• 58. Produce of Red Blood Cells by bone marrow. <ul><li>The bone marrow of essentially all bones produces red blood cells until a person is 5 years old . </li></ul><ul><li>The marrow of the long bones, except for the proximal portions of the humeri and tibiae, becomes quite fatty and produces no more red blood cells after about age 20 years. </li></ul><ul><li>Beyond this age, most red cells continue to be produced in the marrow of the membranous bones, such as the vertebrae, sternum, ribs, and ilia. </li></ul><ul><ul><ul><ul><ul><li>Even in these bones, the marrow becomes less productive as age increases. </li></ul></ul></ul></ul></ul>
    • 59. <ul><li>As children, most of our bones produce blood. </li></ul><ul><li>As we age this gradually diminishes to just the bones of the spine (vertebrae), breastbone (sternum), ribs, pelvis and small parts of the upper arm and leg . </li></ul><ul><li>Bone marrow that actively produces blood cells is called red marrow , and bone marrow that no longer produces blood cells is called yellow marrow . </li></ul>Dr Alamzeb MBBS M.Phil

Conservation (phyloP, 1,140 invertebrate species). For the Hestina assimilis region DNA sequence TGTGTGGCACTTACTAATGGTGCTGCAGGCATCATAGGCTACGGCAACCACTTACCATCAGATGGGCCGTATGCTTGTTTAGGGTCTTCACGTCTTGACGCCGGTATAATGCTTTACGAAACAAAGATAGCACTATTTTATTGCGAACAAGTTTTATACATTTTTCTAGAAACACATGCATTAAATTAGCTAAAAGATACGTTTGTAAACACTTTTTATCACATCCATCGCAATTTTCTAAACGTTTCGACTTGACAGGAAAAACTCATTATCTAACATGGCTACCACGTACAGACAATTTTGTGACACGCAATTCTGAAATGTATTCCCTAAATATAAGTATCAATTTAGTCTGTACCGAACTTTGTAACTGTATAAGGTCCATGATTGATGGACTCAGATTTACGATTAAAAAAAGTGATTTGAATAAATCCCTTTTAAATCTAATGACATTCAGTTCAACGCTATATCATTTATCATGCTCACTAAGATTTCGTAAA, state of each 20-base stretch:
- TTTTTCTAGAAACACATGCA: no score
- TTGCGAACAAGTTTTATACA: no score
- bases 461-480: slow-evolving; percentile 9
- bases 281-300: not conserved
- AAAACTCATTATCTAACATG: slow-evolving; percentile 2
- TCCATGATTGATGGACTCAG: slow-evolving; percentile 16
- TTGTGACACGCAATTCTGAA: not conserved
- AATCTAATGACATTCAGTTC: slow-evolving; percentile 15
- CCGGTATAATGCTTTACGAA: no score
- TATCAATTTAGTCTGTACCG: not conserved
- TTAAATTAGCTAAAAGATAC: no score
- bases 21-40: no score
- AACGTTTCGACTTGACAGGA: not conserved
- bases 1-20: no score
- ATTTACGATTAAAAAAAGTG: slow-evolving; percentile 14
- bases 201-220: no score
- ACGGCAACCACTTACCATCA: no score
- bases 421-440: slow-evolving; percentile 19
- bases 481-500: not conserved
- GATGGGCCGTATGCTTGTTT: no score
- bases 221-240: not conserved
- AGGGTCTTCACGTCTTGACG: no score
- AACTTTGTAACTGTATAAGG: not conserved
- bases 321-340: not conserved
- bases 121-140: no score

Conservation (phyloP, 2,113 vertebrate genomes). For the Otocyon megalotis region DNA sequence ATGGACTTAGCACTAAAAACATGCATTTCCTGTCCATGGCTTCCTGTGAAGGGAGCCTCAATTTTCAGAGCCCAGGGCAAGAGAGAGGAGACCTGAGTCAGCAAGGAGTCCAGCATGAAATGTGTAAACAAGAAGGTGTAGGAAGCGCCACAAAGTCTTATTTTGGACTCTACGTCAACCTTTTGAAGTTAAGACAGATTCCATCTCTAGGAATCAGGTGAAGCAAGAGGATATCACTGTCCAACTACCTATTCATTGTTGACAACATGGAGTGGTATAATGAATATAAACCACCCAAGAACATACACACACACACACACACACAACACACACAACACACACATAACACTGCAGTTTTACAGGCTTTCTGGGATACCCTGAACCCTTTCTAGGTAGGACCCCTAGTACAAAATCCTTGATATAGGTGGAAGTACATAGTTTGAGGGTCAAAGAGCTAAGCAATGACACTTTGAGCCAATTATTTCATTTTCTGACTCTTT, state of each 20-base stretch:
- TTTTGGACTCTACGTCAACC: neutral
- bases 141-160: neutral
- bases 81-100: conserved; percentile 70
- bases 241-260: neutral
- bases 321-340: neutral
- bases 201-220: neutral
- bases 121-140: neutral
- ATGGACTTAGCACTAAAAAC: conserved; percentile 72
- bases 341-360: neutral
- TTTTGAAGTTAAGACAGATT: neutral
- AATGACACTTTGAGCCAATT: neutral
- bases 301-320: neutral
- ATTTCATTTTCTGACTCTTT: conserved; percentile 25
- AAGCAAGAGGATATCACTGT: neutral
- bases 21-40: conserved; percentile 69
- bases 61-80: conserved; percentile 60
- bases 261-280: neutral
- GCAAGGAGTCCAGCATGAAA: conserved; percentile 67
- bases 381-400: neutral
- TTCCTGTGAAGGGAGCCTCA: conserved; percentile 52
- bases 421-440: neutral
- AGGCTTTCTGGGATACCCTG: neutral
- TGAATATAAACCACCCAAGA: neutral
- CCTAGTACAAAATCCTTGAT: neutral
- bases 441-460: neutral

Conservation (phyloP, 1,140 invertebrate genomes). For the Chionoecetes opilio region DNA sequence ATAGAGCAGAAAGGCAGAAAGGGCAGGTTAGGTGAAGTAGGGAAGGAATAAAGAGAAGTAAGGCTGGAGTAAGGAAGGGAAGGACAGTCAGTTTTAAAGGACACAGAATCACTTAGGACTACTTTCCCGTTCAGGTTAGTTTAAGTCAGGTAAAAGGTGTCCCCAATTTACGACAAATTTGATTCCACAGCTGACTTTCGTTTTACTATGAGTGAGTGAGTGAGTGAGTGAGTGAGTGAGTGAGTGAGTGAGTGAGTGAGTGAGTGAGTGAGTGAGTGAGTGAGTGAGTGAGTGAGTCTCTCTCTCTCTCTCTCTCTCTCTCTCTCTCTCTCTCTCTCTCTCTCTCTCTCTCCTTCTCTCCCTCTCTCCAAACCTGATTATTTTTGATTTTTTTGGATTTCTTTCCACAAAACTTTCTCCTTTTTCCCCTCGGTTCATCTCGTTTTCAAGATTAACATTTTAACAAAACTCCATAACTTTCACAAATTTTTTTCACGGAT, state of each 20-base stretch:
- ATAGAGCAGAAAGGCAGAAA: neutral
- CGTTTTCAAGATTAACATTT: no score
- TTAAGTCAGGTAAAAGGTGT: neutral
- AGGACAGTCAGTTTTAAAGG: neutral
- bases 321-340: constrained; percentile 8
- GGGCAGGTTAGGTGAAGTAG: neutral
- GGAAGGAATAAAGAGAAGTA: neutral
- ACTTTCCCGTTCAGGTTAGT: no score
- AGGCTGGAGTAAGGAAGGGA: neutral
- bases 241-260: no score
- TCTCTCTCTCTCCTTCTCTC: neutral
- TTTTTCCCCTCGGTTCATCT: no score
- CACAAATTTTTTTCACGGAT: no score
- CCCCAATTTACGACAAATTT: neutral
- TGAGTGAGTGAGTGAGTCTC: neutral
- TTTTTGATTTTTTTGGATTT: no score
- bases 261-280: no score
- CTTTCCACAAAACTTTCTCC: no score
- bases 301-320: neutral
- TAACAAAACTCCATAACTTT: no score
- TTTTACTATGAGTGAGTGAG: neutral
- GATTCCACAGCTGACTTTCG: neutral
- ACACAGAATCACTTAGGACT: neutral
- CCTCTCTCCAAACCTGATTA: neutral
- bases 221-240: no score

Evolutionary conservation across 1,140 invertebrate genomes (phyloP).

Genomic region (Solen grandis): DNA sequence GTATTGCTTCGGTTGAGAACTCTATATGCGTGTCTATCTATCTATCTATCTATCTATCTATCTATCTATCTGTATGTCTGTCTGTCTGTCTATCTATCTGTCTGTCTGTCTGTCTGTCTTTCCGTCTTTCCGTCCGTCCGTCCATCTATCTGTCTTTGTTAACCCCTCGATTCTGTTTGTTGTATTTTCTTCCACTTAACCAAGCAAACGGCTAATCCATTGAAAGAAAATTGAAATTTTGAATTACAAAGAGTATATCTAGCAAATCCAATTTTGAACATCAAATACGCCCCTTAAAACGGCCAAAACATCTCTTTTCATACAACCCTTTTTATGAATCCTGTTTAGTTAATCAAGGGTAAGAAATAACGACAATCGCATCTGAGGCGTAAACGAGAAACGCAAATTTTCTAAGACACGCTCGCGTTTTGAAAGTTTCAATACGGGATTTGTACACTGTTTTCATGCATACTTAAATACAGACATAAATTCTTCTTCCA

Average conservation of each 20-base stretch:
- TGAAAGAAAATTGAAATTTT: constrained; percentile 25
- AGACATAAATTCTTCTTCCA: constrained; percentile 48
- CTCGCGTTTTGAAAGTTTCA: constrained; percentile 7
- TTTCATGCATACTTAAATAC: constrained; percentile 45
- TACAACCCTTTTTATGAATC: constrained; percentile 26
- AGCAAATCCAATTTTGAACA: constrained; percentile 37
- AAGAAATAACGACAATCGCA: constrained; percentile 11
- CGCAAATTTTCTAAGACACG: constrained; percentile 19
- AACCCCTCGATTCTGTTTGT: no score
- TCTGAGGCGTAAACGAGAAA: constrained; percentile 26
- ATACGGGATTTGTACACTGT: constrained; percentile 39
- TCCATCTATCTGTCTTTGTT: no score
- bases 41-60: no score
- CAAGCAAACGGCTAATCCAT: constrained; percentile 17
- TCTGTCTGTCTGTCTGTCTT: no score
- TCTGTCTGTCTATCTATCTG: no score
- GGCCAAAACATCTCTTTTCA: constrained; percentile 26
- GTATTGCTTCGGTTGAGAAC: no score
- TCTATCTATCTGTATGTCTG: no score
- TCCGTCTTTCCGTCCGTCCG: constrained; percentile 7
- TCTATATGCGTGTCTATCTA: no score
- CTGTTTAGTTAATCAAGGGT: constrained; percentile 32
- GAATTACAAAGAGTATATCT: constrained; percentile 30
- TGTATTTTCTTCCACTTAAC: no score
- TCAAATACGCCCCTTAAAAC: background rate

• 60. Pluripotential Hematopoietic stem cell <ul><li>All blood cells (RBCs, WBCs and platelets) in the bone marrow come from the same type of cell, called the </li></ul><ul><li>pluripotential hematopoietic stem cell </li></ul><ul><li>This group of cells has the potential to form any of the different types of blood cells and also to reproduce itself. </li></ul><ul><li>As these cells reproduce, a small portion of them remains exactly like the original pluripotential cells and is retained in the bone marrow to maintain a supply of these, </li></ul>Dr Alamzeb MBBS M.Phil
    • 61. Committed stem cells <ul><li>The different committed stem cells, when grown in culture, will produce colonies of specific types of blood cells. </li></ul><ul><li>A committed stem cell that produces erythrocytes is called a colony-forming unit-erythrocyte, and the abbreviation CFU-E is used to designate this type of stem cell. </li></ul><ul><li>Likewise, colony-forming units that form granulocytes and monocytes have the designation CFU-GM, and so forth. </li></ul>